KARACHI — A suicide bomber smashed a truck packed with explosives into housing for a paramilitary force protecting Pakistan’s largest city Thursday, killing three officers in the explosion that sent a large plume of smoke into the sky, officials said.
The blast underlined deteriorating security in Karachi, the sprawling port city of 18 million people that is considered the economic heart of Pakistan. Violence has escalated in recent years in the city, as armed groups fight for control of land and resources, and terrorists groups, including the Taliban, have used the chaos to consolidate their foothold.
Three security personnel were killed and 20 were wounded in Thursday’s attack, said a spokesman for the Rangers, speaking on condition of anonymity in line with regulations.
The Rangers are a paramilitary force that is tasked with helping Karachi police maintain security in the city.
The spokesman said the blast would not deter the Rangers from pursuing operations against militants in the city.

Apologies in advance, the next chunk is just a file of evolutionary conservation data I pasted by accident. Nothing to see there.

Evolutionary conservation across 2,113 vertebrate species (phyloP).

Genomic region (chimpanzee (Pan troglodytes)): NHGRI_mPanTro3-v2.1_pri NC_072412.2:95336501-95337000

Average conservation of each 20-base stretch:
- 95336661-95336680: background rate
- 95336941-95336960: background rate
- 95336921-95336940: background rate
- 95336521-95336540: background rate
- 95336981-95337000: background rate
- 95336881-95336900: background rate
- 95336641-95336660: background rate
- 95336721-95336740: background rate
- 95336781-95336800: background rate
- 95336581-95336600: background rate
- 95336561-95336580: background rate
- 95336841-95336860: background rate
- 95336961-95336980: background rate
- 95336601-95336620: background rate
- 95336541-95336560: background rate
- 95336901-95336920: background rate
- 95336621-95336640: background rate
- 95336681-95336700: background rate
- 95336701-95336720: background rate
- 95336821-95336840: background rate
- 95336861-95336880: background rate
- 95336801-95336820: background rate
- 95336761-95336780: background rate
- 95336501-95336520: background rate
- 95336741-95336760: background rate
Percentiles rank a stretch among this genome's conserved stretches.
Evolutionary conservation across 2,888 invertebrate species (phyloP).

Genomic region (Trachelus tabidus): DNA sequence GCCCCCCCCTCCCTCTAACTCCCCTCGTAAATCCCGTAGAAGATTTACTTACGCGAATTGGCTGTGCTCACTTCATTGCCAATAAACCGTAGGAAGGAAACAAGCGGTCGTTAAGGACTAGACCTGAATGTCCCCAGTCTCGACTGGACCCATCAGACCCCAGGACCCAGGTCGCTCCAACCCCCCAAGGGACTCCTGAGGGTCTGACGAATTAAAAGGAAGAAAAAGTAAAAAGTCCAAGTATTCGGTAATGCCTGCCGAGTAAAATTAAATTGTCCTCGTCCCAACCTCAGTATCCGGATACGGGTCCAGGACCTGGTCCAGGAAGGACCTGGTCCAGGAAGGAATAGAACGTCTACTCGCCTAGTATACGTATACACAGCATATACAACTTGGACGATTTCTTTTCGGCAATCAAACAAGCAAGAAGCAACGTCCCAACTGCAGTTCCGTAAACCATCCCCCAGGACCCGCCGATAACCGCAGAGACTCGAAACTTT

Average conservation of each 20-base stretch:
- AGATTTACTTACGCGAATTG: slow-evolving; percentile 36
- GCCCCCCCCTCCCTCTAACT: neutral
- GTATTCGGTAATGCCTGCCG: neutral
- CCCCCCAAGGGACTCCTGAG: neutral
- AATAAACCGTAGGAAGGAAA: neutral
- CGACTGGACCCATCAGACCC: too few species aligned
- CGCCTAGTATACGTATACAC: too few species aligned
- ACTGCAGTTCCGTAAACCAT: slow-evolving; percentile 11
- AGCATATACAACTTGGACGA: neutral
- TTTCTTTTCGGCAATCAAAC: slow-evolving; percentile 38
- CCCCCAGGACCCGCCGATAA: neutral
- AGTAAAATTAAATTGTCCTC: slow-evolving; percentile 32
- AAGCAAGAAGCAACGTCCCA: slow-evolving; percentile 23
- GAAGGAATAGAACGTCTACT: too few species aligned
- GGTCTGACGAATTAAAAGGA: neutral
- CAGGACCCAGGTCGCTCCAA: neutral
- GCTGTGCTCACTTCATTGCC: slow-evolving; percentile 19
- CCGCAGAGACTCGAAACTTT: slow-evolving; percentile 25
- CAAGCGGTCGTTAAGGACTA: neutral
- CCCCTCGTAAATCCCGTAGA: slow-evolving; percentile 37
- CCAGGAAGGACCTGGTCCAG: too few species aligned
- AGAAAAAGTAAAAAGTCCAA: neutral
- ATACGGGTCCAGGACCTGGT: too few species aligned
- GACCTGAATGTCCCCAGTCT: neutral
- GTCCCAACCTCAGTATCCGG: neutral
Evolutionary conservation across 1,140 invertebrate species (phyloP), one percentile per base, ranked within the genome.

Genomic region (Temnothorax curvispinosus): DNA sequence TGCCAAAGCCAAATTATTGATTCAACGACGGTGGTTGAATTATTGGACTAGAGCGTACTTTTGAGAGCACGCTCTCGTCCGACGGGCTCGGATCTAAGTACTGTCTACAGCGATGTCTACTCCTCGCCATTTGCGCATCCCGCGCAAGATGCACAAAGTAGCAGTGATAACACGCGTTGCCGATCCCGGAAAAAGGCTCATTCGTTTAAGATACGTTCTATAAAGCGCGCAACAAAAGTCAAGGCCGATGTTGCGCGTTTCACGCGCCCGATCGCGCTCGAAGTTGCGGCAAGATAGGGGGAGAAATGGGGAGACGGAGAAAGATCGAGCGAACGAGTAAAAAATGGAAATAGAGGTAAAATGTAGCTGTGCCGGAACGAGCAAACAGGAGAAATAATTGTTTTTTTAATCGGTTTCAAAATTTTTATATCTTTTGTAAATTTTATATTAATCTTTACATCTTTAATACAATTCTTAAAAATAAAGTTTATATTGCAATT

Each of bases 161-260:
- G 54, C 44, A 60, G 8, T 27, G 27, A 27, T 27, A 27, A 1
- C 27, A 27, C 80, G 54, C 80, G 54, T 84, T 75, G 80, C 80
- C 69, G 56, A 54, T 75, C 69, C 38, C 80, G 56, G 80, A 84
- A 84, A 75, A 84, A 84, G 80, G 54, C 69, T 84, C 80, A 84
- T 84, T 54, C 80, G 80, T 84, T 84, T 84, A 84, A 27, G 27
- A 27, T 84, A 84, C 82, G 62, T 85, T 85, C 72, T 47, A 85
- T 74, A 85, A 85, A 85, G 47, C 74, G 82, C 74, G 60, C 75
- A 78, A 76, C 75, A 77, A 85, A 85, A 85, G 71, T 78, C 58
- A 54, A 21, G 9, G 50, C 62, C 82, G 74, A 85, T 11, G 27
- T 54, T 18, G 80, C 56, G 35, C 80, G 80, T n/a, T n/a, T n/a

Elections promised in former war zone
COLOMBO — Sri Lanka’s president promised Thursday to hold provincial council elections next year in the island nation’s former northern war zone.
President Mahinda Rajapaksa’s pledge comes amid international criticism that he has failed to devolve power to the northern region since the nation’s quarter-century civil war ended in 2009. The majority of the region’s population are minority ethnic Tamils.
While presenting the government’s annual budget in parliament Thursday, Mr. Rajapaksa said the government remained “firmly committed to conduct [northern] provincial council elections next year, to facilitate democratic representation to promote peace and development.”
The war ended after government forces defeated the Tamil Tiger rebels, who were fighting to create an independent Tamil state in the country’s north and east.
Britain talks trade, terrorism and defense
NEW DELHI — British Foreign Secretary William Hague met with top officials in the Indian capital Thursday to discuss ways to increase trade and investment and to tackle other issues, including terrorism, cybersecurity and defense.
“We discussed a lot of trade investment cooperation — international, bilateral, multilateral — and I think that’s how we see our relationship” in the future, Indian Foreign Minister Salma Khurshid told reporters after meeting with Mr. Hague.